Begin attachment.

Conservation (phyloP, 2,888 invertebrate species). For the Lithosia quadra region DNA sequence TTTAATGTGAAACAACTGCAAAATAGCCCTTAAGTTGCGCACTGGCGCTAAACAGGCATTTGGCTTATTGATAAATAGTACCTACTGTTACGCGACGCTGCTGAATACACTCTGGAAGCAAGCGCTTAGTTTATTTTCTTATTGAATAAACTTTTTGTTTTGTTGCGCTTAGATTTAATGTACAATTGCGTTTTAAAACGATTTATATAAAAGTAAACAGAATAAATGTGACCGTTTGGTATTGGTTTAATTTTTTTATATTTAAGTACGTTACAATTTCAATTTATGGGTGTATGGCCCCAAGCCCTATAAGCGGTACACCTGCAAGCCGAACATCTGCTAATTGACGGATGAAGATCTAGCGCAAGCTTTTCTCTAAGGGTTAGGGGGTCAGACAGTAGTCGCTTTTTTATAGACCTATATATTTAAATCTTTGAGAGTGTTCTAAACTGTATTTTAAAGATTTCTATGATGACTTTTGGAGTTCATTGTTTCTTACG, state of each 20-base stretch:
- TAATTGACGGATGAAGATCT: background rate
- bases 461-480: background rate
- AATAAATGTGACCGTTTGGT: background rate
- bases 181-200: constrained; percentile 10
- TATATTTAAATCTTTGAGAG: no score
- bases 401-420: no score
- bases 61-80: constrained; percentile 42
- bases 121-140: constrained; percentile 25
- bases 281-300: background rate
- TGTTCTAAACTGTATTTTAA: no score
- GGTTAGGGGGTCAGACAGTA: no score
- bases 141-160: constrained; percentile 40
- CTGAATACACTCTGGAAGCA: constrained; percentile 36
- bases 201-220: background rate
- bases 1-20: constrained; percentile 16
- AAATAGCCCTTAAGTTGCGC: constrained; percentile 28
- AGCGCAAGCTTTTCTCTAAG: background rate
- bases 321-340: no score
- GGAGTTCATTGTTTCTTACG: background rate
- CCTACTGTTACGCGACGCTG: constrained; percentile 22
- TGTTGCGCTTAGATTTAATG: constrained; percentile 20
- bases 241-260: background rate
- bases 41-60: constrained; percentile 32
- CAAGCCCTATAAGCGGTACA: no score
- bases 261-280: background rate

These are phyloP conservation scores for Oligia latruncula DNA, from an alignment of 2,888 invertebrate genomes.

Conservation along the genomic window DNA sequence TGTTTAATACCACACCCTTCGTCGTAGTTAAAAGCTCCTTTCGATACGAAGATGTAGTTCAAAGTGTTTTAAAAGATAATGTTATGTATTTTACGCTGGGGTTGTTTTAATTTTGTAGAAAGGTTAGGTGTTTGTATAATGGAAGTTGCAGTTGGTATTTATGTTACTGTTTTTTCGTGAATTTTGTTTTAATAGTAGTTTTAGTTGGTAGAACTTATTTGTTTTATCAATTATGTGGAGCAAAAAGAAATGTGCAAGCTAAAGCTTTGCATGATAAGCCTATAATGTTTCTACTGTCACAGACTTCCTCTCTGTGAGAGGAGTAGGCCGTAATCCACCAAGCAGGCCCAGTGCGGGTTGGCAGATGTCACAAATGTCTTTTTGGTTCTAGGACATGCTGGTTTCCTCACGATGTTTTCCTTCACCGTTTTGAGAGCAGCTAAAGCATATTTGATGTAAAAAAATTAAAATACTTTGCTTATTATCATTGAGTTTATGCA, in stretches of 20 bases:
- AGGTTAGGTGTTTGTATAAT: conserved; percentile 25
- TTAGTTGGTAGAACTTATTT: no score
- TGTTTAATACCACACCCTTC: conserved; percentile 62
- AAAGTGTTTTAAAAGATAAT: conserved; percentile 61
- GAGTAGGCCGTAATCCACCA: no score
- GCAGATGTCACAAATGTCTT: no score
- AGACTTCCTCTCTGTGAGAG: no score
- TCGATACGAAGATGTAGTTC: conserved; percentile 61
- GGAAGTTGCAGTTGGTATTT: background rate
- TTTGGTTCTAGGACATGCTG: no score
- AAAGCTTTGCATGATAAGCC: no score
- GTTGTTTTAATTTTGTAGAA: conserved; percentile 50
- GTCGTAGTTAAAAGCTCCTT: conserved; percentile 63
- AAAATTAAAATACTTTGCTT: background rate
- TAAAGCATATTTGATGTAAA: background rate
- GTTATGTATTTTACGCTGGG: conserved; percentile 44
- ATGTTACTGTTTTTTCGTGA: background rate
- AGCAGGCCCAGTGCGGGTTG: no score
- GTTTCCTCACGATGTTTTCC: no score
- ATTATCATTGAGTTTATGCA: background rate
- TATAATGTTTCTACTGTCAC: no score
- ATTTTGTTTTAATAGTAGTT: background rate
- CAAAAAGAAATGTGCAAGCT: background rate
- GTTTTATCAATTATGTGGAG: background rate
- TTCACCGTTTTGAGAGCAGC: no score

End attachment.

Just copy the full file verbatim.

Conservation (phyloP, 2,888 invertebrate species). For the Lithosia quadra region DNA sequence TTTAATGTGAAACAACTGCAAAATAGCCCTTAAGTTGCGCACTGGCGCTAAACAGGCATTTGGCTTATTGATAAATAGTACCTACTGTTACGCGACGCTGCTGAATACACTCTGGAAGCAAGCGCTTAGTTTATTTTCTTATTGAATAAACTTTTTGTTTTGTTGCGCTTAGATTTAATGTACAATTGCGTTTTAAAACGATTTATATAAAAGTAAACAGAATAAATGTGACCGTTTGGTATTGGTTTAATTTTTTTATATTTAAGTACGTTACAATTTCAATTTATGGGTGTATGGCCCCAAGCCCTATAAGCGGTACACCTGCAAGCCGAACATCTGCTAATTGACGGATGAAGATCTAGCGCAAGCTTTTCTCTAAGGGTTAGGGGGTCAGACAGTAGTCGCTTTTTTATAGACCTATATATTTAAATCTTTGAGAGTGTTCTAAACTGTATTTTAAAGATTTCTATGATGACTTTTGGAGTTCATTGTTTCTTACG, state of each 20-base stretch:
- TAATTGACGGATGAAGATCT: background rate
- bases 461-480: background rate
- AATAAATGTGACCGTTTGGT: background rate
- bases 181-200: constrained; percentile 10
- TATATTTAAATCTTTGAGAG: no score
- bases 401-420: no score
- bases 61-80: constrained; percentile 42
- bases 121-140: constrained; percentile 25
- bases 281-300: background rate
- TGTTCTAAACTGTATTTTAA: no score
- GGTTAGGGGGTCAGACAGTA: no score
- bases 141-160: constrained; percentile 40
- CTGAATACACTCTGGAAGCA: constrained; percentile 36
- bases 201-220: background rate
- bases 1-20: constrained; percentile 16
- AAATAGCCCTTAAGTTGCGC: constrained; percentile 28
- AGCGCAAGCTTTTCTCTAAG: background rate
- bases 321-340: no score
- GGAGTTCATTGTTTCTTACG: background rate
- CCTACTGTTACGCGACGCTG: constrained; percentile 22
- TGTTGCGCTTAGATTTAATG: constrained; percentile 20
- bases 241-260: background rate
- bases 41-60: constrained; percentile 32
- CAAGCCCTATAAGCGGTACA: no score
- bases 261-280: background rate

These are phyloP conservation scores for Oligia latruncula DNA, from an alignment of 2,888 invertebrate genomes.

Conservation along the genomic window DNA sequence TGTTTAATACCACACCCTTCGTCGTAGTTAAAAGCTCCTTTCGATACGAAGATGTAGTTCAAAGTGTTTTAAAAGATAATGTTATGTATTTTACGCTGGGGTTGTTTTAATTTTGTAGAAAGGTTAGGTGTTTGTATAATGGAAGTTGCAGTTGGTATTTATGTTACTGTTTTTTCGTGAATTTTGTTTTAATAGTAGTTTTAGTTGGTAGAACTTATTTGTTTTATCAATTATGTGGAGCAAAAAGAAATGTGCAAGCTAAAGCTTTGCATGATAAGCCTATAATGTTTCTACTGTCACAGACTTCCTCTCTGTGAGAGGAGTAGGCCGTAATCCACCAAGCAGGCCCAGTGCGGGTTGGCAGATGTCACAAATGTCTTTTTGGTTCTAGGACATGCTGGTTTCCTCACGATGTTTTCCTTCACCGTTTTGAGAGCAGCTAAAGCATATTTGATGTAAAAAAATTAAAATACTTTGCTTATTATCATTGAGTTTATGCA, in stretches of 20 bases:
- AGGTTAGGTGTTTGTATAAT: conserved; percentile 25
- TTAGTTGGTAGAACTTATTT: no score
- TGTTTAATACCACACCCTTC: conserved; percentile 62
- AAAGTGTTTTAAAAGATAAT: conserved; percentile 61
- GAGTAGGCCGTAATCCACCA: no score
- GCAGATGTCACAAATGTCTT: no score
- AGACTTCCTCTCTGTGAGAG: no score
- TCGATACGAAGATGTAGTTC: conserved; percentile 61
- GGAAGTTGCAGTTGGTATTT: background rate
- TTTGGTTCTAGGACATGCTG: no score
- AAAGCTTTGCATGATAAGCC: no score
- GTTGTTTTAATTTTGTAGAA: conserved; percentile 50
- GTCGTAGTTAAAAGCTCCTT: conserved; percentile 63
- AAAATTAAAATACTTTGCTT: background rate
- TAAAGCATATTTGATGTAAA: background rate
- GTTATGTATTTTACGCTGGG: conserved; percentile 44
- ATGTTACTGTTTTTTCGTGA: background rate
- AGCAGGCCCAGTGCGGGTTG: no score
- GTTTCCTCACGATGTTTTCC: no score
- ATTATCATTGAGTTTATGCA: background rate
- TATAATGTTTCTACTGTCAC: no score
- ATTTTGTTTTAATAGTAGTT: background rate
- CAAAAAGAAATGTGCAAGCT: background rate
- GTTTTATCAATTATGTGGAG: background rate
- TTCACCGTTTTGAGAGCAGC: no score